Fuel ethanol is produced by the yeast Saccharomyces cerevisiae mainly from corn starch in the United States and from sugarcane sucrose in Brazil, which together manufacture ∼85% of a global yearly production of 109.8 million m3 (in 2019). While in North America genetically engineered (GE) strains account for ∼80% of the ethanol produced, including strains that express amylases and are engineered to produce higher ethanol yields; in South America, mostly (>90%) non-GE strains are used in ethanol production, primarily as starters in non-aseptic fermentation systems with cell recycling. In spite of intensive research exploring lignocellulosic ethanol (or second generation ethanol), this option still accounts for <1% of global ethanol production. In this mini-review, we describe the main aspects of fuel ethanol production, emphasizing bioprocesses operating in North America and Brazil. We list and describe the main properties of several commercial yeast products (i.e., yeast strains) that are available worldwide to bioethanol producers, including GE strains with their respective genetic modifications. We also discuss recent studies that have started to shed light on the genes and traits that are important for the persistence and dominance of yeast strains in the non-aseptic process in Brazil. While Brazilian bioethanol yeast strains originated from a historical process of domestication for sugarcane fermentation, leading to a unique group with significant economic applications, in U.S.A., guided selection, breeding and genetic engineering approaches have driven the generation of new yeast products for the market.


Assuntos
Saccharomyces cerevisiae , Saccharum , Etanol , Fermentação , Microbiologia Industrial , Saccharomyces cerevisiae/genética , Saccharum/genética
9.
Yeast ; 38(8): 453-470, 2021 08.
Artigo em Inglês | MEDLINE | ID: mdl-33844327

RESUMO

Populations of microbes are constantly evolving heterogeneity that selection acts upon, yet heterogeneity is nontrivial to assess methodologically. The necessary practice of isolating single-cell colonies and thus subclone lineages for establishing, transferring, and using a strain results in single-cell bottlenecks with a generally neglected effect on the characteristics of the strain itself. Here, we present evidence that various subclone lineages for industrial yeasts sequenced for recent genomic studies show considerable differences, ranging from loss of heterozygosity to aneuploidies. Subsequently, we assessed whether phenotypic heterogeneity is also observable in industrial yeast, by individually testing subclone lineages obtained from products. Phenotyping of industrial yeast samples and their newly isolated subclones showed that single-cell bottlenecks during isolation can indeed considerably influence the observable phenotype. Next, we decoupled fitness distributions on the level of individual cells from clonal interference by plating single-cell colonies and quantifying colony area distributions. We describe and apply an approach using statistical modeling to compare the heterogeneity in phenotypes across samples and subclone lineages. One strain was further used to show how individual subclonal lineages are remarkably different not just in phenotype but also in the level of heterogeneity in phenotype. With these observations, we call attention to the fact that choosing an initial clonal lineage from an industrial yeast strain may vastly influence downstream performances and observations on karyotype, on phenotype, and also on heterogeneity.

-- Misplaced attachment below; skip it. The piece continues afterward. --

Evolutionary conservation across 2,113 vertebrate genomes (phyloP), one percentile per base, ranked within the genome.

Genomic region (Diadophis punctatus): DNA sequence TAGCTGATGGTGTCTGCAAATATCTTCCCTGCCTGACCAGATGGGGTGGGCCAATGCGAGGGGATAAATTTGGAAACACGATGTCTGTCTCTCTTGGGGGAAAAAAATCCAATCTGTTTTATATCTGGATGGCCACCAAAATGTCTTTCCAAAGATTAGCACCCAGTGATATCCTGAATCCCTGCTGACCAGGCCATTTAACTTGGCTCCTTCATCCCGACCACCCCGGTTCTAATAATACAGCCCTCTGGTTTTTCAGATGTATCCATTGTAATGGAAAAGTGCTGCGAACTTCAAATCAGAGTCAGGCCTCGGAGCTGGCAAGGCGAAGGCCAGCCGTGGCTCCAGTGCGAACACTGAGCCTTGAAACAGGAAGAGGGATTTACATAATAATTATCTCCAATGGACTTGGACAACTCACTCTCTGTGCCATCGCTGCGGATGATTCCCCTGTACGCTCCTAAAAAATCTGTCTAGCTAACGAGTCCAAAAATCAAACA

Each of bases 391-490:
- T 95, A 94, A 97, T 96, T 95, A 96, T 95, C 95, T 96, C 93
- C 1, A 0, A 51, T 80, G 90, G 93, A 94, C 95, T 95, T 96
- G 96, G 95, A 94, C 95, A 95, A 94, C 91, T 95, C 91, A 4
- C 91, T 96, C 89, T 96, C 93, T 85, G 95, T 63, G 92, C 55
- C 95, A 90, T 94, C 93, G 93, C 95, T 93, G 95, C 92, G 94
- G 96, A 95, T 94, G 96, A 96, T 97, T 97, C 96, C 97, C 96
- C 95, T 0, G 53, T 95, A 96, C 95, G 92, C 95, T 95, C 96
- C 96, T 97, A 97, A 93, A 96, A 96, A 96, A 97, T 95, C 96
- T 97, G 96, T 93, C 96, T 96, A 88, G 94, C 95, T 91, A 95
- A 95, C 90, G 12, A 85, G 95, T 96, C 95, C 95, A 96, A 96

Assuntos
Genoma Fúngico , Fenótipo , Saccharomyces/classificação , Saccharomyces/genética , Variação Genética , Microbiologia Industrial/métodos , Modelos Estatísticos , Saccharomyces cerevisiae/genética , Sequenciamento Completo do Genoma
10.
Appl Microbiol Biotechnol ; 105(9): 3859-3871, 2021 May.
Artigo em Inglês | MEDLINE | ID: mdl-33860834

RESUMO

Agroindustrial by-products and residues can be transformed into valuable compounds in biorefineries. Here, we present a new concept: production of fuel ethanol, whey protein, and probiotic yeast from cheese whey. An initial screening under industrially relevant conditions, involving thirty Kluyveromyces marxianus strains, was carried out using spot assays to evaluate their capacity to grow on cheese whey or on whey permeate (100 g lactose/L), under aerobic or anaerobic conditions, in the absence or presence of 5% ethanol, at pH 5.8 or pH 2.5. The four best growing K. marxianus strains were selected and further evaluated in a miniaturized industrial fermentation process using reconstituted whey permeate (100 g lactose/L) with cell recycling (involving sulfuric acid treatment). After five consecutive fermentation cycles, the ethanol yield on sugar reached 90% of the theoretical maximum in the best cases, with 90% cell viability. Cells harvested at this point displayed probiotic properties such as the capacity to survive the passage through the gastrointestinal tract and capacity to modulate the innate immune response of intestinal epithelium, both in vitro. Furthermore, the CIDCA 9121 strain was able to protect against histopathological damage in an animal model of acute colitis. Our findings demonstrate that K. marxianus CIDCA 9121 is capable of efficiently fermenting the lactose present in whey permeate to ethanol and that the remaining yeast biomass has probiotic properties, enabling an integrated process for the obtainment of whey protein (WP), fuel ethanol, and probiotics from cheese whey.Key points• K. marxianus-selected strains ferment whey permeate with 90% ethanol yield.• Industrial fermentation conditions do not affect selected yeast probiotic capacity.• Whey permeate, fuel ethanol, and probiotic biomass can be obtained in a biorefinery.